According to a story at Fast Company, scientists have figured out how to engineer a Christmas tree with longer needle retention time. What other bells and whistles can we expect from these so-called “smart” trees?
The idea came a few years ago when a devastated small-business owner called on Dr. Raj Lada, a plant physiologist at the Christmas Tree Research Centre. The man was ruined: His entire crop of Christmas trees had already lost their needles.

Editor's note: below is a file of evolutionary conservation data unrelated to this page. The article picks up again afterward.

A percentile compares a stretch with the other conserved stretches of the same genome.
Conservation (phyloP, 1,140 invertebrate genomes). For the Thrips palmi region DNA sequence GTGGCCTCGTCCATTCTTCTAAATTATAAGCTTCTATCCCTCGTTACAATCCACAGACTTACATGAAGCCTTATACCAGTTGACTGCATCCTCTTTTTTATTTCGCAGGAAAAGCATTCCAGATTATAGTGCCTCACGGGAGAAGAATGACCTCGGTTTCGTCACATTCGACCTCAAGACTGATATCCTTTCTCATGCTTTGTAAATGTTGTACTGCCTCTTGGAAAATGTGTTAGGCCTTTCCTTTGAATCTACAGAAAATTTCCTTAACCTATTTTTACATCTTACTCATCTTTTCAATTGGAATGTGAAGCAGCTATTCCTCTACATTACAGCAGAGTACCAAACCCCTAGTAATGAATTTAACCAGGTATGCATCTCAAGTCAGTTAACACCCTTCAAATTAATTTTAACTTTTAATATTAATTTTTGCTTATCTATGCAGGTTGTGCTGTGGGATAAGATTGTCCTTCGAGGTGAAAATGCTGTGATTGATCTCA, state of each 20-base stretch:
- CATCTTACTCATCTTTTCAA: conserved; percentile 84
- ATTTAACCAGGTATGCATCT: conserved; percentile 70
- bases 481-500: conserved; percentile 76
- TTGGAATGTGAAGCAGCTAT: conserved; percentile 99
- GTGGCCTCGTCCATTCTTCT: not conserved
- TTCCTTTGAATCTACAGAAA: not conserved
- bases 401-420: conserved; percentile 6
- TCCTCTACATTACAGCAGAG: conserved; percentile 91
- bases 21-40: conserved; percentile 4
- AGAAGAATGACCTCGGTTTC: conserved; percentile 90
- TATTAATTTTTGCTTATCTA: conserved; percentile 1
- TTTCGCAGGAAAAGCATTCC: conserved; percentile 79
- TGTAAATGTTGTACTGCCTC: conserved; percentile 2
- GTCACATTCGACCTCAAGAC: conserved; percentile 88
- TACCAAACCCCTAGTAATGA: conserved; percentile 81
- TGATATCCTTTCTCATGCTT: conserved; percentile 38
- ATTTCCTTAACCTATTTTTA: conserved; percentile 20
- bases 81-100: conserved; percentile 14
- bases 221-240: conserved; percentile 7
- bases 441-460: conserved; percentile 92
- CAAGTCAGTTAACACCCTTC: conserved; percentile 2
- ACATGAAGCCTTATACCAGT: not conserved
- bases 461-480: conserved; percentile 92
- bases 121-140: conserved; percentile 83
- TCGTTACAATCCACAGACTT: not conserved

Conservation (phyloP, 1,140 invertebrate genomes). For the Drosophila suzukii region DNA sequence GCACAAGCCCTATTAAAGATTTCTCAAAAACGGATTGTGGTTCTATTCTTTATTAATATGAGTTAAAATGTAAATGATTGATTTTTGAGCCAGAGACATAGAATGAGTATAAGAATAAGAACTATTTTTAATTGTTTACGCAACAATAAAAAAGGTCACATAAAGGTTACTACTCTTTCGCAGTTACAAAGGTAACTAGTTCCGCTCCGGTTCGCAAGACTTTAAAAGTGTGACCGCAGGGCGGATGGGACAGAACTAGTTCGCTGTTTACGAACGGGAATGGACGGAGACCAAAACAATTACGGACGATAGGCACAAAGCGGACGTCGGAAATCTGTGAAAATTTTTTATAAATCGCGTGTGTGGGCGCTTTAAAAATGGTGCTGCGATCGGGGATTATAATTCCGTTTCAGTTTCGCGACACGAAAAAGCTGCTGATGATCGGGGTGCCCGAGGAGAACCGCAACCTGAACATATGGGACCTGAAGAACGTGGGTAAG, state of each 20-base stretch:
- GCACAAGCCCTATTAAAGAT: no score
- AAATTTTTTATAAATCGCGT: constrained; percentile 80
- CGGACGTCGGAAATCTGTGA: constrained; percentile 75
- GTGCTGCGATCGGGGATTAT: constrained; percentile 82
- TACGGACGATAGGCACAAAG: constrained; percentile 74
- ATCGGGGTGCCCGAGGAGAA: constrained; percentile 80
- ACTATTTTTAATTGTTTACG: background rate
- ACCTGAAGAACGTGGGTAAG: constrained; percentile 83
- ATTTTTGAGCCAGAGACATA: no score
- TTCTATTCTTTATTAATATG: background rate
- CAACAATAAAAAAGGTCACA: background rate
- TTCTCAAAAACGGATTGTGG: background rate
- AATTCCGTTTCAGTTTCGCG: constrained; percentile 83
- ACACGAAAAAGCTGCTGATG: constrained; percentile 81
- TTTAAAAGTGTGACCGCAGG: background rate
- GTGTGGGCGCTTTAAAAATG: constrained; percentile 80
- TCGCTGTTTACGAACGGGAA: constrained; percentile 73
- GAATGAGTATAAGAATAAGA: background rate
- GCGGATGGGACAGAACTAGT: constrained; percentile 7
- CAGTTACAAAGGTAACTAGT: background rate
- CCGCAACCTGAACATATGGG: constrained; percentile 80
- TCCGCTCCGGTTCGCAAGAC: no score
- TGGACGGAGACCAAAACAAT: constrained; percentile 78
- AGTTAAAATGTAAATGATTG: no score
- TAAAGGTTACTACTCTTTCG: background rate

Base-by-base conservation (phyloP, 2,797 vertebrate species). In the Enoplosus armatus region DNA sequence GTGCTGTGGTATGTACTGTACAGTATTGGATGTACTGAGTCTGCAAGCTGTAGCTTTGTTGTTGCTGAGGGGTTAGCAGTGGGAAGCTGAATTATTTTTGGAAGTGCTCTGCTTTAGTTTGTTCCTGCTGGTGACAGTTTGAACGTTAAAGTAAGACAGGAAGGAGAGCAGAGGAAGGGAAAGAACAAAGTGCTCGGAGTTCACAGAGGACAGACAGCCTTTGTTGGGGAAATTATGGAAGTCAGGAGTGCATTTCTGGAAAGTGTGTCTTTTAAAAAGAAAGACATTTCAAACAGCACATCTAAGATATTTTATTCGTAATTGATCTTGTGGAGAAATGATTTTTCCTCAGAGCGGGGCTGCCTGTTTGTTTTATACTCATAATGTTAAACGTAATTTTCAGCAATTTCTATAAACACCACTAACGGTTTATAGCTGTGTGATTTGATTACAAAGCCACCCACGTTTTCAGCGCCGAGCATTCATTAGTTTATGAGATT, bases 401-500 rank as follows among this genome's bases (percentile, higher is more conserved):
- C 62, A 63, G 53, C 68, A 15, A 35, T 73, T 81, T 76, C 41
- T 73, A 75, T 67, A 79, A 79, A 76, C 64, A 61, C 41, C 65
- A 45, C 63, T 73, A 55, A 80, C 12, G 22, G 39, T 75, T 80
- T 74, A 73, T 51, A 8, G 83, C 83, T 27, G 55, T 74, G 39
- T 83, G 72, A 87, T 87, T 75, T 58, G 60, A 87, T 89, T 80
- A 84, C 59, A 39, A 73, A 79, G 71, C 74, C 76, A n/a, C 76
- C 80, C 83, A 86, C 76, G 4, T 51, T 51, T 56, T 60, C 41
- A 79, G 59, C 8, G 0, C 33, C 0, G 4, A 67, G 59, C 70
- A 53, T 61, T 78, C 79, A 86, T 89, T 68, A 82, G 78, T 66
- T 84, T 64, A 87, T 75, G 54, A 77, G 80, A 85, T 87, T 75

As Lada began to investigate, he learned that it wasn’t a blight or a disease that was likely to have caused this crop’s loss. Rather, it was a disorder common to many Christmas tree producers: Trees often shed their needles quickly, and there was no consensus over how to fix the problem.
The Christmas tree business in the Atlantic provinces is worth $70 million a year; 2.5 million trees grow there annually, and the vast majority make their way to the U.S. market.
What Christmas trees need to assure them a longer life, he found, is hormone therapy. Lada’s team experimented with blocking the action of ethylene, the same hormone that causes bananas to ripen and go rotten. By so doing, they were able to double the life of the tree.
Photo by Tinneketin.